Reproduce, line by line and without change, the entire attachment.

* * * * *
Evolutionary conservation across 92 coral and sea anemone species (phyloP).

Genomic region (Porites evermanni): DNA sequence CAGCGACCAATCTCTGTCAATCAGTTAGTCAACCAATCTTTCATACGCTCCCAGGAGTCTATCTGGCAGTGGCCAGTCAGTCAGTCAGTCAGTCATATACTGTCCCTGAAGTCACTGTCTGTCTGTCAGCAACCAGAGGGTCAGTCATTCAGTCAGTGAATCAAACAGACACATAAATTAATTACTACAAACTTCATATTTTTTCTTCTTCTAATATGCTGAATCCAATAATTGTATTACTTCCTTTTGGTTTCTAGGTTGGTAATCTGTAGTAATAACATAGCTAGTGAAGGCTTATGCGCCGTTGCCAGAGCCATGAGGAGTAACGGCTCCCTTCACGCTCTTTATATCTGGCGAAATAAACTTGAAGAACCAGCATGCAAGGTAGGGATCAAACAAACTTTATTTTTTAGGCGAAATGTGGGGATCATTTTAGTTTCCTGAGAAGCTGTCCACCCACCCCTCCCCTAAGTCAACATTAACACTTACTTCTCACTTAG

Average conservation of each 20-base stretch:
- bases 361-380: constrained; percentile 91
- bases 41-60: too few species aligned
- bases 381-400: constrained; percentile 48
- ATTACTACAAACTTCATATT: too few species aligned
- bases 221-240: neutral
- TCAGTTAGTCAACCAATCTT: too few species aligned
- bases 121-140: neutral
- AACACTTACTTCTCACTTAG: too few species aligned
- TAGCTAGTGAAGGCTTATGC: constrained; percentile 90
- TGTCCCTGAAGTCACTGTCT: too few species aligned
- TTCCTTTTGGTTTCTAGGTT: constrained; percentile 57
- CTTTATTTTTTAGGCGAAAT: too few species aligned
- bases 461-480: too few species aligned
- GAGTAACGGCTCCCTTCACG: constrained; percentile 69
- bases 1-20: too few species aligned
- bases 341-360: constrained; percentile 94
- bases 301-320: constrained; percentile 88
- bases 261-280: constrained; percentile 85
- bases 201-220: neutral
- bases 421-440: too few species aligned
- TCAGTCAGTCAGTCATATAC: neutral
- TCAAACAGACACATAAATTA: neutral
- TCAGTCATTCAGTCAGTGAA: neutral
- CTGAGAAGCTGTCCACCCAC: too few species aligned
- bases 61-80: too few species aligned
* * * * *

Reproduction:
Evolutionary conservation across 92 coral and sea anemone species (phyloP).

Genomic region (Porites evermanni): DNA sequence CAGCGACCAATCTCTGTCAATCAGTTAGTCAACCAATCTTTCATACGCTCCCAGGAGTCTATCTGGCAGTGGCCAGTCAGTCAGTCAGTCAGTCATATACTGTCCCTGAAGTCACTGTCTGTCTGTCAGCAACCAGAGGGTCAGTCATTCAGTCAGTGAATCAAACAGACACATAAATTAATTACTACAAACTTCATATTTTTTCTTCTTCTAATATGCTGAATCCAATAATTGTATTACTTCCTTTTGGTTTCTAGGTTGGTAATCTGTAGTAATAACATAGCTAGTGAAGGCTTATGCGCCGTTGCCAGAGCCATGAGGAGTAACGGCTCCCTTCACGCTCTTTATATCTGGCGAAATAAACTTGAAGAACCAGCATGCAAGGTAGGGATCAAACAAACTTTATTTTTTAGGCGAAATGTGGGGATCATTTTAGTTTCCTGAGAAGCTGTCCACCCACCCCTCCCCTAAGTCAACATTAACACTTACTTCTCACTTAG

Average conservation of each 20-base stretch:
- bases 361-380: constrained; percentile 91
- bases 41-60: too few species aligned
- bases 381-400: constrained; percentile 48
- ATTACTACAAACTTCATATT: too few species aligned
- bases 221-240: neutral
- TCAGTTAGTCAACCAATCTT: too few species aligned
- bases 121-140: neutral
- AACACTTACTTCTCACTTAG: too few species aligned
- TAGCTAGTGAAGGCTTATGC: constrained; percentile 90
- TGTCCCTGAAGTCACTGTCT: too few species aligned
- TTCCTTTTGGTTTCTAGGTT: constrained; percentile 57
- CTTTATTTTTTAGGCGAAAT: too few species aligned
- bases 461-480: too few species aligned
- GAGTAACGGCTCCCTTCACG: constrained; percentile 69
- bases 1-20: too few species aligned
- bases 341-360: constrained; percentile 94
- bases 301-320: constrained; percentile 88
- bases 261-280: constrained; percentile 85
- bases 201-220: neutral
- bases 421-440: too few species aligned
- TCAGTCAGTCAGTCATATAC: neutral
- TCAAACAGACACATAAATTA: neutral
- TCAGTCATTCAGTCAGTGAA: neutral
- CTGAGAAGCTGTCCACCCAC: too few species aligned
- bases 61-80: too few species aligned